My name is Jacky Goergler. I’m the Executive Director for Three on the Bund
. Basically I’m taking care of all the operations in this company. We have operations here in Shanghai, mainly F&B, but we also have operations in Hong Kong and Guangzhou. I came to Shanghai ten years ago to be in charge of the Jean Georges restaurant
, as the General Manager.
At the time, I was working in Berlin, and before that in a Relais & Chateaux
hotel in Boston. I worked for Jean Georges for six months, and after that I left the group and went to Germany for three years. He called me back and asked if I wanted to take the job in Shanghai. It was the perfect timing for me. I do love Berlin – it’s one of my favorite cities, an amazing city – but I was really working hard there. It was the old German style, 15, 16 hour days, one day off a week, really German.
So when Jean Georges’ offer came, I was already looking for something different. I didn’t know China at that time, never been to China or to Shanghai. But I came, had a look, and yeah, I fell in love with the place right away. So I spent a couple of years at Jean Georges, and after that I opened Mercato
and then Chi-Q
. I was leading those projects. A couple of years later the company promoted me, and eventually promoted me to Executive Director.
I’m from Alsace. I have a classic F&B background. I started working at 15, as an apprentice, in three Michelin star restaurants. I went straight to good places – not the easiest way, at the time – so I worked for a couple of years at the Au Crocodile
in Strasbourg, which had three stars. After that I moved to England to another three-star called the Waterside Inn
. That was 1998 or 1999. At the time, it was the only three Michelin star restaurant in England. I went there as a sommelier, stayed there for two years and became chief sommelier. I was the youngest chief sommelier at any three-star restaurant anywhere. Eventually I went to the US, but my girlfriend didn’t want to stay in the US. I got a nice offer in Berlin, and after that Shanghai.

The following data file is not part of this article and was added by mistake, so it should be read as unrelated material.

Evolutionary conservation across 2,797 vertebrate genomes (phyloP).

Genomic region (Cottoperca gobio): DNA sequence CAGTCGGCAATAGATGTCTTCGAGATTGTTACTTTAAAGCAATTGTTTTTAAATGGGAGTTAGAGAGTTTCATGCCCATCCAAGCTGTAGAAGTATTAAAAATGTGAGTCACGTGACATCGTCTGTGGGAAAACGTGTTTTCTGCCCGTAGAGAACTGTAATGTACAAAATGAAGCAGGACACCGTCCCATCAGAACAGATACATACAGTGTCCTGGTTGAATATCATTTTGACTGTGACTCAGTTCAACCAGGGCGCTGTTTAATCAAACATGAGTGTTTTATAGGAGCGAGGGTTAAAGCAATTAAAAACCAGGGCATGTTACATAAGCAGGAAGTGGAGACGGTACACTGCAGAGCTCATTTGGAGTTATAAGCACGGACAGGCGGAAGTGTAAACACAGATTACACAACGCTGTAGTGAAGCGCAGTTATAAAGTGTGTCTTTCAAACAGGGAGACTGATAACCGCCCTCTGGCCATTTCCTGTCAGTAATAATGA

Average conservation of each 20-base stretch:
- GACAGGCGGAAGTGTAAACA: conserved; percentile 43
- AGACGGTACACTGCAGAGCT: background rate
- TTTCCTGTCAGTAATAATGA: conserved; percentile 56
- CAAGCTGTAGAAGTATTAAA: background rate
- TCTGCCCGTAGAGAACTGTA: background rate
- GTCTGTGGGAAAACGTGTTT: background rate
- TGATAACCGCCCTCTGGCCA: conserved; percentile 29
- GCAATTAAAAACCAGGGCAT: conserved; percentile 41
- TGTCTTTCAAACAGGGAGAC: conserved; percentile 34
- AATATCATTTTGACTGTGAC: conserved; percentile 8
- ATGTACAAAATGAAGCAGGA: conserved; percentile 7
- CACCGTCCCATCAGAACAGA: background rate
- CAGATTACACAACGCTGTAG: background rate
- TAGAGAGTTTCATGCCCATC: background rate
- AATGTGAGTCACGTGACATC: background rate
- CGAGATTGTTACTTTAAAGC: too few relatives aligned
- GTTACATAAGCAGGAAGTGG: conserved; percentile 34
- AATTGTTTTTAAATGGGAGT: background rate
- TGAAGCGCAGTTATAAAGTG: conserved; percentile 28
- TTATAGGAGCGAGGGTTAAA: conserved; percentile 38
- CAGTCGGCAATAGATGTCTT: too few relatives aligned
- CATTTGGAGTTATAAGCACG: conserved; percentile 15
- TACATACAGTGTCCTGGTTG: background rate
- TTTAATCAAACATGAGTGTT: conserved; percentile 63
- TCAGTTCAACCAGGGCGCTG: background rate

The city reminds me in a way of Berlin. It’s a vibrant city, always something, not just in F&B, same as in Berlin. There’s a new theater opening, a new restaurant, a new cinema – it’s that kind of city, always evolving. If you compare it to Paris or London, it’s completely different. Those cities are well-established and that’s it. Sometimes places close, places open, but the energy is not the same. Shanghai really got me, same as Berlin, always moving. There are things to see, things to do every week.
Shanghai is completely different to how it was when I got here ten years ago but the energy is still the same. New hotels, new places, always opening, always evolving, you can’t see the end of it.
My life has changed a lot since I came. I was much more curious but now I have a baby, so I’m a bit quieter. I have my routine for days off, always starting with a massage. I stopped going to those expat places since my wife showed me a lot of great Chinese massage places, but I don’t know the names – I’d have to ask her. We go to a lot of parks now with the baby.
If it’s a weekend night and I want Chinese or Cantonese, I go to Hakkasan
. It’s still one of my favorites. I’m also a big fan of Mr & Mrs Bund
. And Mercato. I know, I know, it sounds like… but even after five years, and eating here every day, sometimes on my day off you see me at Mercato because the food is just good. Those are the big names, for a Friday night. During the week, I let my wife choose the places, more local places in Jing’an, where we live.
I don’t go to Pudong often but I’m a big fan of it. I wouldn’t mind one day living in Pudong. It reminds me of the US in a way. People say it’s quieter than Puxi, which I understand, and it has nice big buildings, it’s clean… I like it. I wouldn’t mind living there, in a compound close to the river.
I don’t plan too far ahead any more. I stopped planning too far ahead. My wife is Chinese, my daughter is half-French, half-Chinese, so I’m here for a couple more years, that’s for sure. I think I’ve passed the “gap”, the “seven year gap”, where people who have been here that long say they are going to leave sometime but you’re just like, sure, we’ll see… We’ll see.